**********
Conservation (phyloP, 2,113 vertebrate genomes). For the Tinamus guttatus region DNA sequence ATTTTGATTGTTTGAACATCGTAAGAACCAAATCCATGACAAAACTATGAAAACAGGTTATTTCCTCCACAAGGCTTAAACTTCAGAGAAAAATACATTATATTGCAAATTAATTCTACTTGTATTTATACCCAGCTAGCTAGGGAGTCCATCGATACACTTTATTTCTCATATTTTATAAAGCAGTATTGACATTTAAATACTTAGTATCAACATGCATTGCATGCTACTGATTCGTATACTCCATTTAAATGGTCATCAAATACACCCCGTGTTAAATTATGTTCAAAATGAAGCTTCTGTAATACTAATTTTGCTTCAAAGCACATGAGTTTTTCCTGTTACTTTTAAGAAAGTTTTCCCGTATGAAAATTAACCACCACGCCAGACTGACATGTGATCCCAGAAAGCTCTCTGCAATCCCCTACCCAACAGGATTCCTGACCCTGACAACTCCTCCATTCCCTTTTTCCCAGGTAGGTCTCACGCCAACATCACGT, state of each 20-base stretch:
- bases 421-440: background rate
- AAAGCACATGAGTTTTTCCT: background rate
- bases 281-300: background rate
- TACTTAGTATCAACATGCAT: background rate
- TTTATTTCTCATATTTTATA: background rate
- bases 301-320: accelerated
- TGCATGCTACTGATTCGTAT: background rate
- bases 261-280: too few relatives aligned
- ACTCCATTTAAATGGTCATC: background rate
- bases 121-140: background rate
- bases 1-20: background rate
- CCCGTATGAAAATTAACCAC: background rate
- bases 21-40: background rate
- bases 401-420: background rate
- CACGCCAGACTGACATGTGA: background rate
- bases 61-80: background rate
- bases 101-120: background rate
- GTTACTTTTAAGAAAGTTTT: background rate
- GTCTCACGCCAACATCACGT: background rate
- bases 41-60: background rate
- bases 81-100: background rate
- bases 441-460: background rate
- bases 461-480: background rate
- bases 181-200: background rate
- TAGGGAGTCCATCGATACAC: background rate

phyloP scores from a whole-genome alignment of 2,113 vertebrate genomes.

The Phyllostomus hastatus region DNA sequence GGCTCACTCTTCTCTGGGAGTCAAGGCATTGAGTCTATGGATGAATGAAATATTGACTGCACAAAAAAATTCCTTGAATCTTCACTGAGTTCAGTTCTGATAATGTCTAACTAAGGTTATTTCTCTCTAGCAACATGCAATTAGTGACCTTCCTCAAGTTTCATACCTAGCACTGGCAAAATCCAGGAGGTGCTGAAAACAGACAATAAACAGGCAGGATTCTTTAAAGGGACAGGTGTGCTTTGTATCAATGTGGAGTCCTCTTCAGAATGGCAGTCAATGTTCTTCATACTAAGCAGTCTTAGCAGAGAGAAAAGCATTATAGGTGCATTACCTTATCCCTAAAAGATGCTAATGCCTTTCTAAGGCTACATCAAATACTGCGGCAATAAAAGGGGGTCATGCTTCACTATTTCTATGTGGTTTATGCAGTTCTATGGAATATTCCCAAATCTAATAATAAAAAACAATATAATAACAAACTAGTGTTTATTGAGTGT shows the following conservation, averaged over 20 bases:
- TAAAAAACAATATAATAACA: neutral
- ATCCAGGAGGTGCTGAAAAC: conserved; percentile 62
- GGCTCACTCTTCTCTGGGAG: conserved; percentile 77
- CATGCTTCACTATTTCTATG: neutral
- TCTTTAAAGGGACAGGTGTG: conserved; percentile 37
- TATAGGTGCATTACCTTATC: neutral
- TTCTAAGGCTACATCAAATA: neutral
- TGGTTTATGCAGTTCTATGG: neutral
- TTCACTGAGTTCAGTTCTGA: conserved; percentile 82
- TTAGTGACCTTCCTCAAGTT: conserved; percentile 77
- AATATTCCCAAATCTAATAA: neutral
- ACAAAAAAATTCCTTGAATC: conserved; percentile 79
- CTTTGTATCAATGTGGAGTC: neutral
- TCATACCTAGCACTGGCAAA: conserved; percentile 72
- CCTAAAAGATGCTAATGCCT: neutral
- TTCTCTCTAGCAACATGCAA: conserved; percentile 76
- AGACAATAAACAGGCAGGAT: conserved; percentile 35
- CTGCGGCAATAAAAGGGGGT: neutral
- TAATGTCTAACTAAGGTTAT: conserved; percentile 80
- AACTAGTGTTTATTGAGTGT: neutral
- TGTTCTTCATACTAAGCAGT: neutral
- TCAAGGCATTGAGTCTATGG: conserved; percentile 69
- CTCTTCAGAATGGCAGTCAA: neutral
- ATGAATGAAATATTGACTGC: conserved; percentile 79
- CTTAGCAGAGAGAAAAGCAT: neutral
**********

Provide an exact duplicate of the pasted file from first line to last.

Conservation (phyloP, 2,113 vertebrate genomes). For the Tinamus guttatus region DNA sequence ATTTTGATTGTTTGAACATCGTAAGAACCAAATCCATGACAAAACTATGAAAACAGGTTATTTCCTCCACAAGGCTTAAACTTCAGAGAAAAATACATTATATTGCAAATTAATTCTACTTGTATTTATACCCAGCTAGCTAGGGAGTCCATCGATACACTTTATTTCTCATATTTTATAAAGCAGTATTGACATTTAAATACTTAGTATCAACATGCATTGCATGCTACTGATTCGTATACTCCATTTAAATGGTCATCAAATACACCCCGTGTTAAATTATGTTCAAAATGAAGCTTCTGTAATACTAATTTTGCTTCAAAGCACATGAGTTTTTCCTGTTACTTTTAAGAAAGTTTTCCCGTATGAAAATTAACCACCACGCCAGACTGACATGTGATCCCAGAAAGCTCTCTGCAATCCCCTACCCAACAGGATTCCTGACCCTGACAACTCCTCCATTCCCTTTTTCCCAGGTAGGTCTCACGCCAACATCACGT, state of each 20-base stretch:
- bases 421-440: background rate
- AAAGCACATGAGTTTTTCCT: background rate
- bases 281-300: background rate
- TACTTAGTATCAACATGCAT: background rate
- TTTATTTCTCATATTTTATA: background rate
- bases 301-320: accelerated
- TGCATGCTACTGATTCGTAT: background rate
- bases 261-280: too few relatives aligned
- ACTCCATTTAAATGGTCATC: background rate
- bases 121-140: background rate
- bases 1-20: background rate
- CCCGTATGAAAATTAACCAC: background rate
- bases 21-40: background rate
- bases 401-420: background rate
- CACGCCAGACTGACATGTGA: background rate
- bases 61-80: background rate
- bases 101-120: background rate
- GTTACTTTTAAGAAAGTTTT: background rate
- GTCTCACGCCAACATCACGT: background rate
- bases 41-60: background rate
- bases 81-100: background rate
- bases 441-460: background rate
- bases 461-480: background rate
- bases 181-200: background rate
- TAGGGAGTCCATCGATACAC: background rate

phyloP scores from a whole-genome alignment of 2,113 vertebrate genomes.

The Phyllostomus hastatus region DNA sequence GGCTCACTCTTCTCTGGGAGTCAAGGCATTGAGTCTATGGATGAATGAAATATTGACTGCACAAAAAAATTCCTTGAATCTTCACTGAGTTCAGTTCTGATAATGTCTAACTAAGGTTATTTCTCTCTAGCAACATGCAATTAGTGACCTTCCTCAAGTTTCATACCTAGCACTGGCAAAATCCAGGAGGTGCTGAAAACAGACAATAAACAGGCAGGATTCTTTAAAGGGACAGGTGTGCTTTGTATCAATGTGGAGTCCTCTTCAGAATGGCAGTCAATGTTCTTCATACTAAGCAGTCTTAGCAGAGAGAAAAGCATTATAGGTGCATTACCTTATCCCTAAAAGATGCTAATGCCTTTCTAAGGCTACATCAAATACTGCGGCAATAAAAGGGGGTCATGCTTCACTATTTCTATGTGGTTTATGCAGTTCTATGGAATATTCCCAAATCTAATAATAAAAAACAATATAATAACAAACTAGTGTTTATTGAGTGT shows the following conservation, averaged over 20 bases:
- TAAAAAACAATATAATAACA: neutral
- ATCCAGGAGGTGCTGAAAAC: conserved; percentile 62
- GGCTCACTCTTCTCTGGGAG: conserved; percentile 77
- CATGCTTCACTATTTCTATG: neutral
- TCTTTAAAGGGACAGGTGTG: conserved; percentile 37
- TATAGGTGCATTACCTTATC: neutral
- TTCTAAGGCTACATCAAATA: neutral
- TGGTTTATGCAGTTCTATGG: neutral
- TTCACTGAGTTCAGTTCTGA: conserved; percentile 82
- TTAGTGACCTTCCTCAAGTT: conserved; percentile 77
- AATATTCCCAAATCTAATAA: neutral
- ACAAAAAAATTCCTTGAATC: conserved; percentile 79
- CTTTGTATCAATGTGGAGTC: neutral
- TCATACCTAGCACTGGCAAA: conserved; percentile 72
- CCTAAAAGATGCTAATGCCT: neutral
- TTCTCTCTAGCAACATGCAA: conserved; percentile 76
- AGACAATAAACAGGCAGGAT: conserved; percentile 35
- CTGCGGCAATAAAAGGGGGT: neutral
- TAATGTCTAACTAAGGTTAT: conserved; percentile 80
- AACTAGTGTTTATTGAGTGT: neutral
- TGTTCTTCATACTAAGCAGT: neutral
- TCAAGGCATTGAGTCTATGG: conserved; percentile 69
- CTCTTCAGAATGGCAGTCAA: neutral
- ATGAATGAAATATTGACTGC: conserved; percentile 79
- CTTAGCAGAGAGAAAAGCAT: neutral